A report into the sale of NAMA’s Project Eagle, originally due to be submitted to the Irish Government in June 2018, has been granted a further extension until March 2021.
A much-awaited report by the NAMA Commission investigating the sale of the £4.5 billion northern property portfolio named Project Eagle for £1.3 billion was expected to be submitted by the end of last year, after a series of extensions, but will now not be published before March.
The NAMA Commission of Investigation, established in June 2017, on submitting its ninth interim report, pointed to “a number of developments” since its eighth report which gave the 2020 target, including the pandemic’s impact on work collaboration and the emergence of new evidence.
The new evidence, which has yet to be heard, is to come from an individual who had previously declined to assist the investigation.
The Commission, which is headed by retired judge John Cooke, is investigating the bad bank’s sale of a portfolio of some 850 properties in Northern Ireland which had an estimated original value of £4.5 billion but was sold for £1.24 billion in 2014.
The 70 per cent estimated haircut on the sale of Project Eagle was more than double the estimated 33.5 per cent applied to the entire £77 billion NAMA portfolio.
In his report, Cooke highlighted the existing complications recognised by the investigation that a number of individuals “who would be obvious witnesses as persons directly involved in the sale process” remained outside the jurisdiction of the State.
£4.5 billion: the value of Northern Ireland’s property loans portfolio (Project Eagle) acquired by NAMA
70% the estimated haircut applied to the sale of Project Eagle
£1.3 billion paid by Cerberus for Project Eagle
33.5%: the average haircut applied to the entire £77 billion NAMA portfolio
However, he said that the decision to assist the investigation by the witness represented an important development because of their “central involvement” to some of the matters subject to the investigation.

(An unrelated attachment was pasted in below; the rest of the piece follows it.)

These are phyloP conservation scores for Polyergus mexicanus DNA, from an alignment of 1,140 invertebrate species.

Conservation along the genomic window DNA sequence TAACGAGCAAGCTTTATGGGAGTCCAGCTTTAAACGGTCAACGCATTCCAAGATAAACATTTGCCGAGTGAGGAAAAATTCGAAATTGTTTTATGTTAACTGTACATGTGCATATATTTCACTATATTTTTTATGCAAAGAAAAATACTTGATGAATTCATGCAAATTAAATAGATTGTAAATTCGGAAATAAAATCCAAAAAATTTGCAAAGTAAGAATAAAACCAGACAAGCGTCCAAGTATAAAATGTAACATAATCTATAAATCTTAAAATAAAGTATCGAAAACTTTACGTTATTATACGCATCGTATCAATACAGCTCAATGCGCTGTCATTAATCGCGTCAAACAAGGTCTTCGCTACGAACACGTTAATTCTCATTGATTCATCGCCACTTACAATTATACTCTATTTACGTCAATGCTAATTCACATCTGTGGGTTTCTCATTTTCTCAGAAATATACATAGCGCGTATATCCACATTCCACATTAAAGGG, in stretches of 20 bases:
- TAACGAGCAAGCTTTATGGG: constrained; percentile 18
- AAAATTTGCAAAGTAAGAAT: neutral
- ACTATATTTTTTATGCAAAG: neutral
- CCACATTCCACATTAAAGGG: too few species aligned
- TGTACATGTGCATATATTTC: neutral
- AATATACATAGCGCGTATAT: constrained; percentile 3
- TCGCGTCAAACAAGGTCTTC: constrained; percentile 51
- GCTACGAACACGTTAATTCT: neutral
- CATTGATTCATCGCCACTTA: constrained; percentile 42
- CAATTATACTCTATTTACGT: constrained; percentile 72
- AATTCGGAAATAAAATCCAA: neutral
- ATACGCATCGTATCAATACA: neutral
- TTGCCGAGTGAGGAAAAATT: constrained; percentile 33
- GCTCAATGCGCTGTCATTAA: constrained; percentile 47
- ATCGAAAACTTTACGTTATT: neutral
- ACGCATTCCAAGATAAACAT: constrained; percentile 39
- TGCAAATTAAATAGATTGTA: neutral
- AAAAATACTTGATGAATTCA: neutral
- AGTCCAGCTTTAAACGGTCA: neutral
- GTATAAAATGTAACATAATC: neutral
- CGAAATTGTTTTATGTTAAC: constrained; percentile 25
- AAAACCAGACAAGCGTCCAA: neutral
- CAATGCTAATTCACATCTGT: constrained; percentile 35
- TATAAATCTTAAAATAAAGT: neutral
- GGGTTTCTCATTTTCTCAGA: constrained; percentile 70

Plans to take evidence outside of the State were unachievable due to Covid-19 restrictions and instead the Commission has now organised for a detailed statement to be submitted.
NAMA was set up in 2009 following Ireland’s banking crisis to prevent the flooding of the market with stressed assets. The aim was that assets would be managed until market recovery would allow for the assets to be maximised in the interests of the taxpayer. However, the ‘fire sale’ method, with which some assets have been sold, has led to criticism and the eventual revelations around Project Eagle.
The Project Eagle portfolio was purchased by US investment firm Cerberus in circumstances that have been subject to much scrutiny in the Republic of Ireland and Northern Ireland.
Then TD Mick Wallace sparked further investigation into the sale when, in 2015, he used parliamentary privilege in the Dáil to claim that a Northern Ireland politician or party stood to benefit from the sale after a £7 million lodgement into an Isle of Man bank account.
In 2015, Dáil Éireann’s Committee of Public Accounts and the Northern Ireland Finance Committee announced inquiries into Project Eagle. Around the same time the PSNI referred the matter to the National Crime Agency (NCA) due to the politically sensitive nature of the allegations and the NCA commenced Operation Pumpless.
In January 2019, the NCA submitted a file to the PPS in Northern Ireland presenting evidence in respect of eight suspects relating to potential offences of fraud, bribery and money laundering.
In August the PPS announced it will prosecute two men in relation to Project Eagle.